Services: Lead Inspections

Testudo's XRF analyzer, the LPA-1 by Dynasil Products

With our XRF analyzer, lead paint testing results are instant.

Whether you’re:

  • a homeowner concerned about the safety of your family
  • a landlord concerned about your tenant’s safety
  • a remodeling contractor concerned about your client’s health
  • a nonprofit or federal grant administrator …

Testudo offers multiple lead testing services that could save you thousands of dollars on your remodeling project. To perform the bulk of our lead inspections we use an X-Ray Fluorescence (XRF) analyzer instead of relying on destructive paint chip sampling.

Pick up the phone and call (608) 205-8025 or email info@testudoonline.com to schedule your lead testing today!

We offer three lead testing services: Partial Lead Inspection, Full Lead Inspection and Risk Assessment

Risk Assessment

During a risk assessment, we evaluate the location, severity and significance of lead hazards in a structure. Deteriorated surface coatings (paint, stain, shellac, and varnish) are tested using an XRF analyzer. At the completion of the assessment, the building owner will be given information on how to safely remedy the lead hazards that were found, if any. In addition to XRF sampling, we can, if requested, sample dust, water and soil for lead content. We can also have organic items (like chicken eggs or other edible items) tested for lead content.

Partial Lead Inspection

Whether you’re planning for remodeling work in a home, school or daycare, a partial lead inspection could save you thousands of dollars given Wisconsin Department of Health Services’ (DHS) latest regulations for lead coatings. In an effort to reduce lead poisoning across Wisconsin, DHS is requiring contractors follow certain lead-safe work practices when remodeling coated surfaces in homes built before 1978. These work practices require extra time and material.

However, if you can prove that no lead paint will be disturbed in that area of the home, school or daycare, the contractor does not have to follow the lead-safe work practices.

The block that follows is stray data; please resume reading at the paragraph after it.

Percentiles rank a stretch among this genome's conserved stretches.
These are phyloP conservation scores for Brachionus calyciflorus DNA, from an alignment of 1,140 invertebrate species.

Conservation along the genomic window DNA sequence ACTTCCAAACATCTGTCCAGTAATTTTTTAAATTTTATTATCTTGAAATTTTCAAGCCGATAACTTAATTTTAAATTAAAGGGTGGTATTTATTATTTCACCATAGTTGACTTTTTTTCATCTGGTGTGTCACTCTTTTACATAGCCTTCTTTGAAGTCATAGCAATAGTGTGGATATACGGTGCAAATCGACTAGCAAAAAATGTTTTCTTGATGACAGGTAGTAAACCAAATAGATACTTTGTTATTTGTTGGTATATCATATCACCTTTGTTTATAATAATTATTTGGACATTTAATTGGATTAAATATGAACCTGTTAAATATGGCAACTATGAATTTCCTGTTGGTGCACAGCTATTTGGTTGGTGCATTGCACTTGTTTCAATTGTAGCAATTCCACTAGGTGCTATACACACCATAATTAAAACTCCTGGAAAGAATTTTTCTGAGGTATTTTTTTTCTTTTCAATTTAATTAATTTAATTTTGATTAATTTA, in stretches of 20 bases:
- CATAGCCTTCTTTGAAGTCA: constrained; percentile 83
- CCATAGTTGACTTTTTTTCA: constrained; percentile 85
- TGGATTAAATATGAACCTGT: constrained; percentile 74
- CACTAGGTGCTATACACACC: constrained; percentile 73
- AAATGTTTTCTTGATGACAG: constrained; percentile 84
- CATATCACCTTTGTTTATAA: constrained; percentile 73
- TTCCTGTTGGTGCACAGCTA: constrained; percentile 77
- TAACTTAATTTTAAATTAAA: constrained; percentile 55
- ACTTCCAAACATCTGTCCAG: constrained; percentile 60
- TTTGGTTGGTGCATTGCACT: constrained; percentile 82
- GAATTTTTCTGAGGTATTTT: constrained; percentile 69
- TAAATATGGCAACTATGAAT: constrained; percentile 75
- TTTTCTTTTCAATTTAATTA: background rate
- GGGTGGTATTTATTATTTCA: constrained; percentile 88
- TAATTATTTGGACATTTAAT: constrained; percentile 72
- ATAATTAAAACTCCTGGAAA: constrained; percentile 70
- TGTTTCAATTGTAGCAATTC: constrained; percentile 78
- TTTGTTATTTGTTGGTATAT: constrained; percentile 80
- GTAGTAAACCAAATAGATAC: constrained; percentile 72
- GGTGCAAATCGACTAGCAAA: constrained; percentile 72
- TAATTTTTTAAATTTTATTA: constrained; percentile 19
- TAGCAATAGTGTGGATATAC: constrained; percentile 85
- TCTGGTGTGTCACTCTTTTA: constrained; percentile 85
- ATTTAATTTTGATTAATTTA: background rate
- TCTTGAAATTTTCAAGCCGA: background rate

This Partial Lead Inspection will only test the areas that will be disturbed in an upcoming renovation or areas of special interest. If you are planning a kitchen renovation, only the painted (stained, shellacked or varnished) surfaces that will be disturbed during the renovation will be tested. If lead is found, your contractor will need to be a Lead Safe Renovator. If no lead is found, your contractor does not need to take any special precautions for lead-based paint. This inspection also provides peace of mind for individuals concerned about certain areas of their property, like child play areas, for instance.

Full Lead Inspection

Whereas the partial lead inspection concentrates on a specific area of a home, school or daycare, with our full lead inspection we will test every surface coating in the structure.

The full lead inspection is ideal for people concerned about surface coatings throughout an entire property, whether you’re simply concerned about the overall health (or live-ability) of a structure or planning for a large remodeling job.

Lead Clearance

With a lead clearance, clients receive lab-analyzed data indicating the amount of lead dust remaining after a renovation job. We use a lead-dust sampling protocol created by the U.S. Department of Housing & Urban Development (HUD) and the service is non-destructive. Specially formulated lead-dust wipes are used to collect samples from horizontal surfaces inside the renovation area. A certified lab analyzes the samples and tells us how much, if any, lead dust remains. If too much lead dust remains, the clearance fails.

This service is ideal for homeowners and also federal grant administrators. It’s up to the property owner and contractor to decide who will pay for the clearance and what happens in the event of a failed clearance. For example, in the even of a failed clearance, the two parties might agree that the contractor is required to re-clean the renovation area and pay for another clearance.

Background

Lead paint was banned from paint and residential housing products by 1978, but it still remains in over 24 million homes across the U.S. (and thousands of consumer products, to boot). The health effects of lead are many: Lead poisoning can lead to hearing loss, reproductive problems and brain damage, including learning disabilities and memory loss. Attention deficit disorder and behavioral problems are very common in children with lead poisoning.